It gave participants the best chance of securing potentially very high-value contracts (as the auction would almost certainly clear well before the price dropped too low).

Participants could couple this with a 1MW ‘hockey stick’ bid to try to push up the price of the auction (read all about this in our article here). And all this could be done with little change in prices day-to-day.

Let’s look at a pre-saturation supply curve:

Figure 4 - Dynamic Containment Low supply curve for EFA block 5 from 26th June 2022. Green represents accepted bids.
  • 561 MW bid into the auction at £1/MW/hr or less, and 700 MW at £2.50/MW/hr or less.
  • At the other end of the supply stack, a series of 1MW bids caused the auction to clear at £80/MW/hr.
  • This was well above the wholesale trading opportunity, approximately £3/MW/hr.


However, in today’s fully-saturated market, this ‘price-taking’ strategy creates a significant risk of being stuck with a Dynamic Containment Low contract at a meagre price - in a period that could otherwise provide higher wholesale trading value.

As a response, the market has shifted significantly. In general, providers have increased the price they will risk contracting.

Let’s look at a post-saturation supply curve:

Figure 5 - Dynamic Containment Low supply curve for EFA block 5 from 26th February 2023. Green represents accepted bids.
  • Only 107 MW bid in at under £1/MW/hr.
  • There is still 320 MW at £1.25/MW/hr or less, but most of the market is now pricing at a higher level.
  • This auction cleared at £7/MW/hr - well below the same EFA block on 25th June 2022.
  • From wholesale prices on the day, we estimate an opportunity of around £7-8/MW/hr was available within EFA block 5.

Price-takers vs. price-makers

From the examples above, it is clear that the market is not all following the same strategy or actively valuing opportunities at the same level.

Figure 6 - Bid prices by market participants in Dynamic Containment Low auctions for EFA block 5. This covers the period from September 2022 to February 2023.
  • Providers towards the left have much higher variation in bid prices (as well as higher bid prices on average).
  • This suggests these providers value the ‘opportunity cost’ more actively when determining the bid price for Dynamic Containment Low.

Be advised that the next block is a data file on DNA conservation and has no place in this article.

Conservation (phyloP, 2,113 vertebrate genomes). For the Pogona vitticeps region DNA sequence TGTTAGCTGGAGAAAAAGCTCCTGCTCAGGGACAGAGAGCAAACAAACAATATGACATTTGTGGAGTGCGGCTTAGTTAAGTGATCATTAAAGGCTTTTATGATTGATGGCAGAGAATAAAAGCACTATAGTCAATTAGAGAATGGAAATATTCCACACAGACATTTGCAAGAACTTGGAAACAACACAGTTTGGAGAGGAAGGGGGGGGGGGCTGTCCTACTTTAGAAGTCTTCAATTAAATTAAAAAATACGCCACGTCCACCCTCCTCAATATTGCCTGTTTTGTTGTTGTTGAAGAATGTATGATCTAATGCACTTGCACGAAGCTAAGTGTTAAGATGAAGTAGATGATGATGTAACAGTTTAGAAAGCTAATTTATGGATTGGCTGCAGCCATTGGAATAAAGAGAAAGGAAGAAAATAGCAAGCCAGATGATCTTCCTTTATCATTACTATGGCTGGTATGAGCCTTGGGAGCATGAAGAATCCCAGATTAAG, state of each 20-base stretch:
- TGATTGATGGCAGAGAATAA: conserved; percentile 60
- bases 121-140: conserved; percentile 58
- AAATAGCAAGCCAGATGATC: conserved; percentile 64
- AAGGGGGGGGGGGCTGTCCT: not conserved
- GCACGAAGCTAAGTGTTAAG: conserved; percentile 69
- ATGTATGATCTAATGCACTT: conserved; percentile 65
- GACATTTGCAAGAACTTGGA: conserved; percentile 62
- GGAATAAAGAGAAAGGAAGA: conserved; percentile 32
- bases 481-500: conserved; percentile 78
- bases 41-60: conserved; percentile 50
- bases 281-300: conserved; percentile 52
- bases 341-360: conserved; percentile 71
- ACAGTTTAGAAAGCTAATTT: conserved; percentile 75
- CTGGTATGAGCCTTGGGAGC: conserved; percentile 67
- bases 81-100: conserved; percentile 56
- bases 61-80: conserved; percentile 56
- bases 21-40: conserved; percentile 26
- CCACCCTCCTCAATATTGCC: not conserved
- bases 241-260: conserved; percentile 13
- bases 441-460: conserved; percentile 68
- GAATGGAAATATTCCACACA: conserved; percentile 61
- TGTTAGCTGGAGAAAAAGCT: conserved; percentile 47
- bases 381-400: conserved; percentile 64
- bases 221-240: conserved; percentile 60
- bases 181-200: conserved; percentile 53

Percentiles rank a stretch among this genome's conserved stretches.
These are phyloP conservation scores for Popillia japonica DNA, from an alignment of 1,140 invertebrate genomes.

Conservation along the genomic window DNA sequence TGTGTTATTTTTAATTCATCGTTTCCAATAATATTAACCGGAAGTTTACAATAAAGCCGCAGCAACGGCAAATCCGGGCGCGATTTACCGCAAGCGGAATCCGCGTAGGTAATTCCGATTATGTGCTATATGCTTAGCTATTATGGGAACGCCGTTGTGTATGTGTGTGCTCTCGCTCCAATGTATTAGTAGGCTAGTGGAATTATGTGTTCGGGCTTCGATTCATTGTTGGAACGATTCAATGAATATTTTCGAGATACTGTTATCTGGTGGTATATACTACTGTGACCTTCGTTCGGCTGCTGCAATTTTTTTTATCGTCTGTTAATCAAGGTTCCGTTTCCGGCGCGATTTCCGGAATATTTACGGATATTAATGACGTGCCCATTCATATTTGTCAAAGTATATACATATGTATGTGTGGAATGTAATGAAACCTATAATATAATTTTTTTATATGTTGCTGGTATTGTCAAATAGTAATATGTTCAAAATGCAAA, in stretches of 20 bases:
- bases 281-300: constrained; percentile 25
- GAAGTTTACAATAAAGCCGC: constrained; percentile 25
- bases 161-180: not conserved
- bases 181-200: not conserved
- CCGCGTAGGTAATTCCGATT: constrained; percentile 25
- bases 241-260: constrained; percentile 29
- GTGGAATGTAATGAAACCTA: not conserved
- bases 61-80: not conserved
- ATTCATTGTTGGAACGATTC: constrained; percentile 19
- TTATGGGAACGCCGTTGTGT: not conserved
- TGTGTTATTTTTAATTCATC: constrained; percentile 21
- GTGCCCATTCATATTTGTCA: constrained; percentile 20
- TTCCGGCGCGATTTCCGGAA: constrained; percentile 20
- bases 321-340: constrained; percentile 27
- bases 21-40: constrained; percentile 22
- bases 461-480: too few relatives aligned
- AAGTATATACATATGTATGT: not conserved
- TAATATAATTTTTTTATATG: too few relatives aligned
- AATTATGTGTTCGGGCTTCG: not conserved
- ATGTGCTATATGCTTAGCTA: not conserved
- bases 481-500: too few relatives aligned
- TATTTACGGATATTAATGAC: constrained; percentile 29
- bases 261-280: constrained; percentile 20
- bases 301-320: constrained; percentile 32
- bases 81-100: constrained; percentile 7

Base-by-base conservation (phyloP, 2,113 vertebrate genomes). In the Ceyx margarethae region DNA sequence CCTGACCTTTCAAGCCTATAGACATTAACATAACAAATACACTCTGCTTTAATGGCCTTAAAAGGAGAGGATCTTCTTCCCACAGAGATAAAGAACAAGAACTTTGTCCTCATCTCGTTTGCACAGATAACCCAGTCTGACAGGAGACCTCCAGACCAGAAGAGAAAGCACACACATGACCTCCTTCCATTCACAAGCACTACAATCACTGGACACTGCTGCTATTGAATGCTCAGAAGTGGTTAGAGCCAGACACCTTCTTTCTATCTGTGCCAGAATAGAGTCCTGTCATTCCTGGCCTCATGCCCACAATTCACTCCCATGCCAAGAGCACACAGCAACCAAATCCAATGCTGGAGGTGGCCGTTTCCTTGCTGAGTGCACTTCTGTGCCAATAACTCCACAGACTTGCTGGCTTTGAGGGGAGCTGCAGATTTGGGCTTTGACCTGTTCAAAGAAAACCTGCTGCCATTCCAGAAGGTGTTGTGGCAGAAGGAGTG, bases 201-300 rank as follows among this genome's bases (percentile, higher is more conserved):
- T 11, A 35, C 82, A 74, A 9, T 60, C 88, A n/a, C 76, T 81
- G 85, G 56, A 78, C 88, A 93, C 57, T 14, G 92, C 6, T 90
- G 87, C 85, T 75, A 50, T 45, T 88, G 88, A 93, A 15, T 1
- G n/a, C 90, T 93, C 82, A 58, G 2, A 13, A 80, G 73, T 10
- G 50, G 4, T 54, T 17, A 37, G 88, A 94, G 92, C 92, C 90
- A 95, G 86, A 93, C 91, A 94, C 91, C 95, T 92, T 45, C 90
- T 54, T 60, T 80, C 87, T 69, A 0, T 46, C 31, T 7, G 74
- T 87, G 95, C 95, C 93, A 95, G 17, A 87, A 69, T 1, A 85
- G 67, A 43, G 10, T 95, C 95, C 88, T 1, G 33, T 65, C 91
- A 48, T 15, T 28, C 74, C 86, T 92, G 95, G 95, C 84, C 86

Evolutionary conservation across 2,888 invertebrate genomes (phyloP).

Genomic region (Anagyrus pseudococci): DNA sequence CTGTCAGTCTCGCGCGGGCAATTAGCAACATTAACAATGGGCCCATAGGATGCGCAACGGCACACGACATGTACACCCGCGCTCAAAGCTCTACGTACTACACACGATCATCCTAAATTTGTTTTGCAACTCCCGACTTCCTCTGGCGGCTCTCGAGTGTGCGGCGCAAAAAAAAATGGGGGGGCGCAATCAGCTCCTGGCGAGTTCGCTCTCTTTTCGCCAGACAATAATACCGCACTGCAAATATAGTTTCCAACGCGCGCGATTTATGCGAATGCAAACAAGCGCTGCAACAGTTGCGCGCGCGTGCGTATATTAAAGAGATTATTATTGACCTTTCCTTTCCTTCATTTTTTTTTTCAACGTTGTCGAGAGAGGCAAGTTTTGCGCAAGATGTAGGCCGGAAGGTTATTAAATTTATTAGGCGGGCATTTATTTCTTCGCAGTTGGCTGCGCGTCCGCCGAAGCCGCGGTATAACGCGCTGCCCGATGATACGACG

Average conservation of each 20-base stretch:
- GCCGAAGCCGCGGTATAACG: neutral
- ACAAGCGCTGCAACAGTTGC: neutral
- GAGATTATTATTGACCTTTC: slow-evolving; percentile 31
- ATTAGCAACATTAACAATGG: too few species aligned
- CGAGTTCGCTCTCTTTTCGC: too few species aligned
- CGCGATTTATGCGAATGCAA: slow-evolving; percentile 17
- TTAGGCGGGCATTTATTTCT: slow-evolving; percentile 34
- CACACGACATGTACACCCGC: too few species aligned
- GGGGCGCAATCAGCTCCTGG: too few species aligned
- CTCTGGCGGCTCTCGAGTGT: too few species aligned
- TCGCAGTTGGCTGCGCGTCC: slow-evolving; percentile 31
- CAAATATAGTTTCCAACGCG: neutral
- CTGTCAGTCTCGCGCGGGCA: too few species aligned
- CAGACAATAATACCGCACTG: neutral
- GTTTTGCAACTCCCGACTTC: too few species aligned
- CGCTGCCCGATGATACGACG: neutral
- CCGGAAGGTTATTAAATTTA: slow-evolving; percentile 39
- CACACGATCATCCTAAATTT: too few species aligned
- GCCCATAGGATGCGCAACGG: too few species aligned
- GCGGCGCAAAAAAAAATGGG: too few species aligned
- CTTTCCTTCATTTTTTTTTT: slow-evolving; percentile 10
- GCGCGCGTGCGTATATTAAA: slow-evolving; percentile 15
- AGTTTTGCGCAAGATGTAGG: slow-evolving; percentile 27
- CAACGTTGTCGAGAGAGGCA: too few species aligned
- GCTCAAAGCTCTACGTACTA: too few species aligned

• Those towards the right-hand side have much lower variation (or even maintain one single bid price). They also have lower prices on average.
  • This indicates a willingness to act as a ‘price-taker’ and commit to a Dynamic Containment-only strategy.

It’s worth noting that there is not necessarily a ‘right’ approach to pricing, as there will be different costs associated with each approach for different providers.

What does this mean for auction prices? Who is providing the most value to the market?

We can look at the number of times providers have set the clearing price in the auction to determine their role in setting prices.

However, a pure count doesn’t tell the whole story. By weighting by price, we can determine which providers have provided the most ‘value’ to the market through their bidding strategy.

Figure 7 - Proportion of value provided to the market by price-setting bids in both Dynamic Containment Low auctions, September 2022 to February 2023.
  • Not surprisingly, those on the left of our ‘active-bidding’ spectrum play a more prominent role in setting the price of auctions.
  • However, it does not translate directly - this is likely because providers can value the ‘opportunity cost’ differently.
  • Remember, those who value wholesale trading more may submit bids that end up exceeding the clearing price - so miss out on contracts (and therefore don’t set the price).

So, what does this all mean?

  • We have now reached the full saturation of the UK ancillary services markets. Without any new or additional volume requirement, this is not going away. (We’ll find out if the introduction of Quick Reserve later this year changes things!)
  • However, this doesn’t necessarily mean prices will keep falling.
  • As long as there is value in other markets (such as wholesale trading or the Balancing Mechanism), and some providers continue to take price-making strategies, this can support prices in Dynamic Containment Low (and other services in the Dynamic frequency suite).
  • The data shows that the market is pretty good (and getting better) at valuing the opportunity cost.
  • For assets and providers still taking a price-taking approach to Dynamic Containment, now is a good time to review your strategy to see whether it delivers the maximum value to your asset.